GAVO database

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Database for the Lightmeter Network

The lightmeter data is centrally collected at a Zentrum für Astronomie Heidelberg in the context of the German Astrophysical Virtual Observatory (GAVO).

   The Lightmeter database: Lightweather at GAVO
   Stations in the datase: List with metadata as coordinates and calibrations
   Recent data: Query form and graph of recent uploads

Data are submitted by HTTP uploads to that location. To make this work, some rules must be followed.

Station Metadata

To make your data useful, it must be accompanied by some metadata. If you use skysensor (in a version recent enough), you can submit its ini-file that is located in the same directory as the executable. Otherwise, fill out the following template:

fullname: (Short free text, not more than, say, 70 characters)
stationId: (The station id)
long: (longitude in decimal degrees, east is positive)
lat: (latitude in decimal degrees)
height: (in meters above sea level)

Mail your file to We will reply by providing you an access key that you will need to upload the data.

The station id consists of the ISO country code, a designation of the location and a number; e.g., DE_HEIDELBERG_1; only letters, digits and underscores are allowed. On metadata submission, choose your own identifier. We may have to change your station id to avoid name clashes, though.

Important: If you move your sensor, it must receive a new station id, and you must submit a new metadata set. Analoguosly, if you change your sensor, you must obtain a new station id. A "station" is the combination of a specific location and a specific sensor.

Data Upload

After you have received your access key (and possibly a revised station id), you can begin uploading. This is done by HTTP uploads. You should try uploading manually first. To do this, go to (where you must replace STATIONID and ACCESSKEY with what was sent to you, of course).

Upload Formats

You can upload both CSV and "text" format. Text format consists of lines

date time(utc) temperature count status

Such a file could look like this:

2009-05-29 00:00:01  11,3  235160 1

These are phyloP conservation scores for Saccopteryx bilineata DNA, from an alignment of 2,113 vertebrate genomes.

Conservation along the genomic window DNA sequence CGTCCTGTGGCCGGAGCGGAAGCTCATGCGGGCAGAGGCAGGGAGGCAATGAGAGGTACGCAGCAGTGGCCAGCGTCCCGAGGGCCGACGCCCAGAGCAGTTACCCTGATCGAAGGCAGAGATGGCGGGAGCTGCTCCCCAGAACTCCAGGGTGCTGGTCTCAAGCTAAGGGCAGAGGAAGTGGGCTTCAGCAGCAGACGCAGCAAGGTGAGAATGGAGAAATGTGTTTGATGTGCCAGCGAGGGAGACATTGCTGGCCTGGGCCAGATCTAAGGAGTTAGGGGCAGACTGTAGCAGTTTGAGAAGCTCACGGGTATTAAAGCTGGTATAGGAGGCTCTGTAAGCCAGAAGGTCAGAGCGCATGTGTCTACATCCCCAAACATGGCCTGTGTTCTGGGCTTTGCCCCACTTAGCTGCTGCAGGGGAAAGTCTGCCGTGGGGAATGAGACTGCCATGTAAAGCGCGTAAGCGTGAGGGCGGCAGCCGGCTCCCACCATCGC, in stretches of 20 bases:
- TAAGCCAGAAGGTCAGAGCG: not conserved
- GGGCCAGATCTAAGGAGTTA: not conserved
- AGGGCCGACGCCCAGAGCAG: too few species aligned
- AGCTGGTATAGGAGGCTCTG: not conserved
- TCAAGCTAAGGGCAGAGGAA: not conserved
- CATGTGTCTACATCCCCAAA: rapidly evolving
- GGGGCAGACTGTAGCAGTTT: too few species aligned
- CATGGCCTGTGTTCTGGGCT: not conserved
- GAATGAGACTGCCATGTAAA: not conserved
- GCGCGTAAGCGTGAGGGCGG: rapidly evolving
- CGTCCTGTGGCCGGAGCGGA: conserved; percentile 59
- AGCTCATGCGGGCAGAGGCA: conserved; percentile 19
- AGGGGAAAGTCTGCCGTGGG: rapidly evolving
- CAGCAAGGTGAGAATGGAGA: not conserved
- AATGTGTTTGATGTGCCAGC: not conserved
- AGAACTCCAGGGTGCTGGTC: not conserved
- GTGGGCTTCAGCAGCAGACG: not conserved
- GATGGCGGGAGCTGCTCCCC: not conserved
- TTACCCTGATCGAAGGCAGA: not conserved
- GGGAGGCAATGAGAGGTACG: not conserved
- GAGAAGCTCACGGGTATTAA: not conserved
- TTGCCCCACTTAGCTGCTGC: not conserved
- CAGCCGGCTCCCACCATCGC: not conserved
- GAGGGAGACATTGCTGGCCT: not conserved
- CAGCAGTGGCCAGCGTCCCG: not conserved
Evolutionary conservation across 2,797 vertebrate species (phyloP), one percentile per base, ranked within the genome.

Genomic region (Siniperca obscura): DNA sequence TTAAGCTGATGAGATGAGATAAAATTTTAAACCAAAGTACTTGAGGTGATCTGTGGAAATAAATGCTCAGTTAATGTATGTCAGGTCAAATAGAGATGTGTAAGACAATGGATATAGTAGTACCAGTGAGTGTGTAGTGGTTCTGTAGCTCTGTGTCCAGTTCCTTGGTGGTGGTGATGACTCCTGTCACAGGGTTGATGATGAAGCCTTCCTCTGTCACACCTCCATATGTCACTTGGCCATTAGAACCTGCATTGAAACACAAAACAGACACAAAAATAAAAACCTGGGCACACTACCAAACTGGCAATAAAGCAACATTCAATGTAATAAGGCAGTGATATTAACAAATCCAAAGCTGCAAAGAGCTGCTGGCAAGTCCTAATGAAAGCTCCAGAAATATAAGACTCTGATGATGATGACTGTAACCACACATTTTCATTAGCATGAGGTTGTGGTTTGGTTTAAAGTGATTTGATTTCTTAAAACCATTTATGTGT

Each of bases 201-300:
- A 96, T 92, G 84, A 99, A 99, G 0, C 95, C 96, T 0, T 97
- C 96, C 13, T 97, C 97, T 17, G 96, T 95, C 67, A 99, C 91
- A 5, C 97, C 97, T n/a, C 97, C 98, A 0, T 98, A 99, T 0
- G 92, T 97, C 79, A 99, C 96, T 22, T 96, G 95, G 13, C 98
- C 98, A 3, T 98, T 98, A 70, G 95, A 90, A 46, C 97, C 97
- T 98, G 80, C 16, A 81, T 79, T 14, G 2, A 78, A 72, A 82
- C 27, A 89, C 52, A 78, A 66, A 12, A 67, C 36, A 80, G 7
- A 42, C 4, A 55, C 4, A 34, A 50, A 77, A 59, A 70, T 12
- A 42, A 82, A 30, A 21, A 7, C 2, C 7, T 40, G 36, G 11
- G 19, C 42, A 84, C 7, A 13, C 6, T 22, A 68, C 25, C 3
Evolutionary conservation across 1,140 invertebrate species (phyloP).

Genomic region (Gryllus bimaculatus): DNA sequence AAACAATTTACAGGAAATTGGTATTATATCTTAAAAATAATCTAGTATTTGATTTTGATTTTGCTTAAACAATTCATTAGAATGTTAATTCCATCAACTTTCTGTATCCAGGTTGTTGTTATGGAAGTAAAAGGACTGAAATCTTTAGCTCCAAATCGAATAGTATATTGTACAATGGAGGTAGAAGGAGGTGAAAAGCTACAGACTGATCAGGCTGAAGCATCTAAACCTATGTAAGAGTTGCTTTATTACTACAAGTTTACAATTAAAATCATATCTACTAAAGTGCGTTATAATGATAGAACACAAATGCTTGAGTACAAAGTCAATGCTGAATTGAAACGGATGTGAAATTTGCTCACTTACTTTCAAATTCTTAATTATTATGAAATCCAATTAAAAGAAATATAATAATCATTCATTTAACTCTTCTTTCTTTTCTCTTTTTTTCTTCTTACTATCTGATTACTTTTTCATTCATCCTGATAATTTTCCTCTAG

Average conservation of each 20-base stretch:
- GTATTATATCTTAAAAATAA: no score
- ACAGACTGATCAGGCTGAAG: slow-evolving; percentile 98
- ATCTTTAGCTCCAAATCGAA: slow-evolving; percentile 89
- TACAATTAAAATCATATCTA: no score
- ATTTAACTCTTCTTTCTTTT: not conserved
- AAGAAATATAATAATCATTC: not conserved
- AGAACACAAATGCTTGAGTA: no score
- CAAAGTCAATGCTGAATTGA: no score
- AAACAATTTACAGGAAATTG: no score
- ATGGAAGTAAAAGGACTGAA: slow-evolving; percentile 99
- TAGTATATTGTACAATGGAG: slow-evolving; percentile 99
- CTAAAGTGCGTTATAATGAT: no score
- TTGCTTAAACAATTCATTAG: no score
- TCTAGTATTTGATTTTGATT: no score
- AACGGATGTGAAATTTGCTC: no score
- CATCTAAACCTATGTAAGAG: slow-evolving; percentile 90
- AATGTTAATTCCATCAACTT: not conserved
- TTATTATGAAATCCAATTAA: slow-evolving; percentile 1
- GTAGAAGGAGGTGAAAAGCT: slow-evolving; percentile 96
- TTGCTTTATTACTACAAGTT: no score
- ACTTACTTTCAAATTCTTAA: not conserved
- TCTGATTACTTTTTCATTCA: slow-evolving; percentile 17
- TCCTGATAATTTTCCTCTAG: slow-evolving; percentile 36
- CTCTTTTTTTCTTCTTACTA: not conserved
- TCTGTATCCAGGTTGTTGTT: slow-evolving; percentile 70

2009-05-29 00:00:02  11,3  235240 1
2009-05-29 00:00:03  11,3  235320 1
2009-05-29 00:00:04  11,3  235320 1
2009-05-29 00:00:05  11,3  235264 1
2009-05-29 00:00:06  11,3  234864 1
2009-05-29 00:00:07  11,3  235360 1

CSV format has semicolons as separators and must not have headers. It should look like this:


We will accept floating point numbers with both commas and decimal points as decimal separators.

You can gzip your submissions before transfer.

The receiving software is somewhat naive and infers the content from the file name extension. Legal extensions are:

  • .txt -- text format
  • .txt.gz -- gzip compressed text format
  • .csv -- csv format
  • .csv.gz -- gzip compressed csv format

Make sure you follow these conventions.

You can also upload ZIP archives of such files. The only legal extension here is zip (lower case!).

Automatic Uploads

Of course, manual uploads will become quite tedious. Therefore, we provide an automatic upload facility. While you can use anything that can do HTTP uploads (your the file goes into the inFile key, and you must give a __nevow_form__ key with the value upload), this python script does what you want (including automatic transfer compression). The program is written for python 2.x; unless you have a very good reason, you should not use python 3.x just yet, and if you have one, please feed back the (minor) patches to make the uploader work with 3.x (while keeping it ok for 2.x).

To use it, put a file named "stationinfo" into the directory from which you will upload. It must contain the station id, a blank, and the access key.

Then, in a shell, say (adapt for the location of your python interpreter and the script as necessary)

python FILE1 FILE2...

We expect uploading will be included in some of the readout software.


Your data will not immediately appear in the database since we first have to determine the calibration of your sensor. To let us do that, please wait for clear skies in the morning or evening (while taking data, of course). After you have uploaded the data obtained during such a clear dusk or dawn, notfiy TBD who will then derive a calibration from the uploaded data. Once the calibration is done, your data will show up in the database.

A step by step description of the calibration process is described at Calibration example Linz.

Topics for possible preprocessing on upload

  1. time-zones --> UTC with tzdata
  2. homogenize decimal separator to "." (issue for Temperature)
  3. correct temperature-readings T-512 for T>256.

--GuentherWuchterl 11:02, 24. Feb. 2010 (UTC)

  1. homogenize date format (Y-m-d vs. d.m.Y)
  2. Where? Who? [from my view: preferably at the user's; I wouldn't want to keep corrected and uncorrected files on my side]

-- Markus 2010-02-24

  1. Are there top 3 (T-512) has a solution? The problem is known from the manufacturer.

-- Hagen

Test queries

Stations in DB

Test query at GVO - to plot data scroll down and select VOplot as format

Station uploads

Examples for how to use GAVO from other fields
  e.g.: Asteroids in the Solar System